Something that we don’t often think about is the order with which we build connections with people. Most of us are connected with our closest friends on all of the main social media platforms – Facebook, Snapchat, Instagram, Twitter and LinkedIn – depending on which ones they have, of course. Most of us also know where our friends live, their phone numbers, and their email addresses. But which of these connections comes first?
It seems logical that we would meet a person, become their friend, get their phone number, and eventually build an online relationship with them. But social media is now equally as essential to our communication patterns as a cell phone number, so this order often shifts.
I think it’s safe to say that for most people, Facebook has become the place where we have the most connections. I’m not saying these are the most intimate connections we have – just the greatest in quantity. For example, I have 1,925 friends on Facebook (kind of embarrassing), but I have 730 contacts in my phone. This means I’ve become “friends” with at least 1,195 people on Facebook whose phone numbers I don’t even have.
Instagram is becoming a high contender as well. I’ve noticed this semester that people I meet in my classes follow me on Instagram before we even exchange phone numbers. This is perhaps because Instagram is a visual social network where there is little communication involved. Once the user posts a picture, other users can simply “like” the photo as a way of communicating their feelings about it. While Instagram does allow comments, it isn’t assumed that everyone who likes your photo will comment on it. Therefor, following a person on Instagram is casual. We like casual.
Snapchat is, in my opinion, the most intimate social network. I’ve even heard people say “are you guys on Snapchat level?” meaning “are you guys close enough to be Snapchatting?”
This has become less of this case with the invention of Snapchat “stories,” because these have the same effect as Instagram posts and don’t require much communication. But for now, most of us only add our closest friends on Snapchat. These are the friends we also might text or see in person (gasp) on the regular. I have less than 80 contacts on Snapchat – this compared to my 1,925 friends on Facebook and my 730 cell phone contacts.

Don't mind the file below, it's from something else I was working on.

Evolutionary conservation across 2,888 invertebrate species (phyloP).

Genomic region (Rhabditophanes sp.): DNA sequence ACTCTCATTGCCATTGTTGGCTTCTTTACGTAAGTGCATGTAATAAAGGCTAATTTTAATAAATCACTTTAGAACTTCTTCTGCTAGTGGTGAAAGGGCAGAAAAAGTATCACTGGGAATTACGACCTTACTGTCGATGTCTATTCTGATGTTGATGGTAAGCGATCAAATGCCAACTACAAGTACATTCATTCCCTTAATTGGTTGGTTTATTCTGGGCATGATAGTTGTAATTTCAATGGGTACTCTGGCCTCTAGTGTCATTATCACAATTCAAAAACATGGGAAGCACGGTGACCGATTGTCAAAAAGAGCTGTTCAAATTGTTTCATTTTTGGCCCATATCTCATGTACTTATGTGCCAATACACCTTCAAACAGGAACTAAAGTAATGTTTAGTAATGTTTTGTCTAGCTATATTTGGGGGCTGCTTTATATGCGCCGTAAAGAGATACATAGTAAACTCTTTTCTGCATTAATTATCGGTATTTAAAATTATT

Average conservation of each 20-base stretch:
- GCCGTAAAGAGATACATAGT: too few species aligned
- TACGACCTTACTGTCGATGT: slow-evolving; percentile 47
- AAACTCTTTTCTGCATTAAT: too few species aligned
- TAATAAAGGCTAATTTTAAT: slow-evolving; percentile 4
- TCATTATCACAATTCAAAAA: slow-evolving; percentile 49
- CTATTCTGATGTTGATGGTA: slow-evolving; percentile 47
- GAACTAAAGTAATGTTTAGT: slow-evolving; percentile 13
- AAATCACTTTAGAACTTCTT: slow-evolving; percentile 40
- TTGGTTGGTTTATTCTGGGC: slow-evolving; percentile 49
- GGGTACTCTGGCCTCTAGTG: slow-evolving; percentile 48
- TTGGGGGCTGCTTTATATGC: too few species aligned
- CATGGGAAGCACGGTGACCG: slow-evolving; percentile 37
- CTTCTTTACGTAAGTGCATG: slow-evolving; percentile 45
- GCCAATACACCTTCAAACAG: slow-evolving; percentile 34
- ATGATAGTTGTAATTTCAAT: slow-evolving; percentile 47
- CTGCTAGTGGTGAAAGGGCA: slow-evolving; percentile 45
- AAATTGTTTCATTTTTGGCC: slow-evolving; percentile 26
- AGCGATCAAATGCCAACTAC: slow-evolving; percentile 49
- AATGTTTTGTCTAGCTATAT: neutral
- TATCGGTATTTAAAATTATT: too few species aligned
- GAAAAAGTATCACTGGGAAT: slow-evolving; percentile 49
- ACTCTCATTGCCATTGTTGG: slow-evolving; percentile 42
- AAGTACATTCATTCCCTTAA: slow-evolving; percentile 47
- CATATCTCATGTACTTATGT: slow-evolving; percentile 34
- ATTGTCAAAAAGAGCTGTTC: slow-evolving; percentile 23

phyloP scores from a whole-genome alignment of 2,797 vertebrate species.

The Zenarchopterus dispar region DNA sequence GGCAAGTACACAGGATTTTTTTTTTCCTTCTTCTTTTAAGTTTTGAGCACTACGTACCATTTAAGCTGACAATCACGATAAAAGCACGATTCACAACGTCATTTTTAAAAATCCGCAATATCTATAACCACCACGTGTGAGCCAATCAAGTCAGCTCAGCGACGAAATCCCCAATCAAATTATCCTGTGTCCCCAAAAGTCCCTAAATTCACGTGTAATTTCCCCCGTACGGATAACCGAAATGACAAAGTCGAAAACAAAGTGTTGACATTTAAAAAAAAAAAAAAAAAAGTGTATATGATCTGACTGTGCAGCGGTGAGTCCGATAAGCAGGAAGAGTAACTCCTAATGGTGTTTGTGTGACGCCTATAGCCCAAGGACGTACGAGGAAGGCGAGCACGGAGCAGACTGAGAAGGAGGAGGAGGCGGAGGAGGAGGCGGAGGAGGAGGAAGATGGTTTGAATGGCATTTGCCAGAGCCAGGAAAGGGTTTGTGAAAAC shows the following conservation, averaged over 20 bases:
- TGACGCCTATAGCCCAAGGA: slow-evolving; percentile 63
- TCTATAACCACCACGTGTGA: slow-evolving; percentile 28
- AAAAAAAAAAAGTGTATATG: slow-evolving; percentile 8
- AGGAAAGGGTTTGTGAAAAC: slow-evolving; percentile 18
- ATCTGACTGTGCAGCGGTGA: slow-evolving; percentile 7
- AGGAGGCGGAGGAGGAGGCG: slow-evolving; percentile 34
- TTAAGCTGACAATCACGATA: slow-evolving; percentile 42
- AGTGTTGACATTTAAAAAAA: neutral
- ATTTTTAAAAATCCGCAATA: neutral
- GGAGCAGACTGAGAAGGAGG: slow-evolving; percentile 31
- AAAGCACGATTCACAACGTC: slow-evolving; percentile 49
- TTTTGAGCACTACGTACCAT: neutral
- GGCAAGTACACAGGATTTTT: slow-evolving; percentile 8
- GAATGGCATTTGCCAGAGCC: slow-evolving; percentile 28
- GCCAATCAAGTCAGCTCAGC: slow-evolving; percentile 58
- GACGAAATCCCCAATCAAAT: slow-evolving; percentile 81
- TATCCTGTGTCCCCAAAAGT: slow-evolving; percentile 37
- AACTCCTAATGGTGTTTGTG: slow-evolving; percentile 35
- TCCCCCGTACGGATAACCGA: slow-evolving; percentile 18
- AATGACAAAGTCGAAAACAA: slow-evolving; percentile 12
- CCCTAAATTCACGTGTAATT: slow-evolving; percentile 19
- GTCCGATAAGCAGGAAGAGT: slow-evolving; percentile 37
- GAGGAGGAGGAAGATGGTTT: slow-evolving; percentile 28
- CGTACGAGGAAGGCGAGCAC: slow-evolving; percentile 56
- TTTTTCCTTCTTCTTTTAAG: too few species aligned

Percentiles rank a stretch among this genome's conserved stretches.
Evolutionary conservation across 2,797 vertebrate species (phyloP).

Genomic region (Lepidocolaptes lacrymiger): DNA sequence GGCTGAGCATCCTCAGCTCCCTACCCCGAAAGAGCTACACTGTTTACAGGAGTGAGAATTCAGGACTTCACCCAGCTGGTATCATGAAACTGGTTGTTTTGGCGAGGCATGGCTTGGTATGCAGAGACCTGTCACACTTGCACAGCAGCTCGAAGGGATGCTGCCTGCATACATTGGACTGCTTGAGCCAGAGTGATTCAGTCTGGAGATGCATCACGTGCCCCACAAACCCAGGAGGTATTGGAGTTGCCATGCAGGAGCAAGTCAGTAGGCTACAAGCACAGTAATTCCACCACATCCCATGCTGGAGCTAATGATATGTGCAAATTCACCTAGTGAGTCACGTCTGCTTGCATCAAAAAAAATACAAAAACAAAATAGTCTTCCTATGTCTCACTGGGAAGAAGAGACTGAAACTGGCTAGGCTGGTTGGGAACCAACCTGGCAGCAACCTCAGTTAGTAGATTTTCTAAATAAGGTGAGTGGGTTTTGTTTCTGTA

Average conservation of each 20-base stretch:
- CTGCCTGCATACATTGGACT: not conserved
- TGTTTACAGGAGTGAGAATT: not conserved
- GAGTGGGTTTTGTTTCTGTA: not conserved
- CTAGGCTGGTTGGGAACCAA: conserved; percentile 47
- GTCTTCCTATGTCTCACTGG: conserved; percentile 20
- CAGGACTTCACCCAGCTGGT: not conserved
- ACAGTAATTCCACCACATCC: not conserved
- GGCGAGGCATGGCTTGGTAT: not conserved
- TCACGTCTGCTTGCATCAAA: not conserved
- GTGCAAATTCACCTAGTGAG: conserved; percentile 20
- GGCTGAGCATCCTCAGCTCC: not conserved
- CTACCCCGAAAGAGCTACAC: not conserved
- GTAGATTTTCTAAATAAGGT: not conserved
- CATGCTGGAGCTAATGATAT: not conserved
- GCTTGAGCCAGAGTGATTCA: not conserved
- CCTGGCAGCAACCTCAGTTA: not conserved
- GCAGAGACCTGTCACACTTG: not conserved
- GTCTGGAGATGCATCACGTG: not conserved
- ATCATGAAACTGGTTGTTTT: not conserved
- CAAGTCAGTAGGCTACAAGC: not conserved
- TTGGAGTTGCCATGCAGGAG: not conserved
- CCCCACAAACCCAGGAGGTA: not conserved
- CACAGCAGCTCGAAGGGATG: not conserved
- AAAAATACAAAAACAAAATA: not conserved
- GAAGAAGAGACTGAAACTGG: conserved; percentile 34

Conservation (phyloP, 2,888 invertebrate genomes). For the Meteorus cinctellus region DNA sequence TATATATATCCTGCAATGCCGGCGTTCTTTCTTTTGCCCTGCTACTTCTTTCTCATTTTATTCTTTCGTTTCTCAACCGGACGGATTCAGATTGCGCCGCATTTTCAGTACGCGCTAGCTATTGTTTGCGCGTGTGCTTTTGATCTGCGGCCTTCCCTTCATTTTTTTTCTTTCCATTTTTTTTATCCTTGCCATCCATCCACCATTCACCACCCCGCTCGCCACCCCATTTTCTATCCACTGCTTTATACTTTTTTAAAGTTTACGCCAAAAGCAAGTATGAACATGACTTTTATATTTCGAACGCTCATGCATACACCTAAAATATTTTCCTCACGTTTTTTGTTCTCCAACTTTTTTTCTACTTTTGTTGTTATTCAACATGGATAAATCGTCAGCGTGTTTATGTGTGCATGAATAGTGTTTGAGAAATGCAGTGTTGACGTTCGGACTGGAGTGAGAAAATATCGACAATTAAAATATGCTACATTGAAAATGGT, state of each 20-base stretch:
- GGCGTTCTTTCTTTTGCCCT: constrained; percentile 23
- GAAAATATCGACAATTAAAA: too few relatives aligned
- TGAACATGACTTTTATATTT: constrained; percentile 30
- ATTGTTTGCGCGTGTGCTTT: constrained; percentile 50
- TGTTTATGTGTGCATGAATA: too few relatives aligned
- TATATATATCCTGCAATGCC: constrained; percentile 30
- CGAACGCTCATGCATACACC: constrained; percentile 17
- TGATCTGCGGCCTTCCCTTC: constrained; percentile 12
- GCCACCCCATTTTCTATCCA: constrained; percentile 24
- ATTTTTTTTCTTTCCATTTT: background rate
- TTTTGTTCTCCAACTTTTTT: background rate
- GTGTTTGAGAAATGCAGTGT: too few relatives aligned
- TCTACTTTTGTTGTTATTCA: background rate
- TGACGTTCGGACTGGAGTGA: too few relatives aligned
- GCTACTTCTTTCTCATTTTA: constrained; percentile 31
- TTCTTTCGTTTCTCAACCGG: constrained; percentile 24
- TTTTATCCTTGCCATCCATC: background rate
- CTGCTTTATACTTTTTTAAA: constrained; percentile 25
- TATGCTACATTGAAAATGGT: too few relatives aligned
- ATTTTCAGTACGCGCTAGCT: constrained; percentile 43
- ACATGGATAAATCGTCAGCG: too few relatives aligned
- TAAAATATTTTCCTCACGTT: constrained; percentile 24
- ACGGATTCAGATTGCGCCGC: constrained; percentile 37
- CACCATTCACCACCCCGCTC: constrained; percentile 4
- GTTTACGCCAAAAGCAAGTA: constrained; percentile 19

Twitter is, for me, one of the last ways I connect with people. I follow all of my friends on Twitter, but I also use Twitter to follow news organizations and companies. Unless someone seeks to follow me on Twitter, I most likely won’t make the effort to find them. This is true for a lot of my friends as well – Twitter is becoming more of a news source.
As strange as this sounds, I think phone numbers are sometimes the last bit of contact information we exchange with our peers. Social media has made it easy to indirectly communicate with people, and phone numbers are only necessary to communicate with your closest friends (if you’re into constant communication) or for emergencies and the occasional phone call (a phone call is an instance of speaking to someone on the phone or attempting to contact someone by phone, just incase anyone forgot).
I’m intrigued by the order with which we communicate because I think it has a huge impact on how we build relationships. Are our relationships more superficial now since we can depend on Facebook and Instagram to stay in touch using visuals and one-to-many communication channels?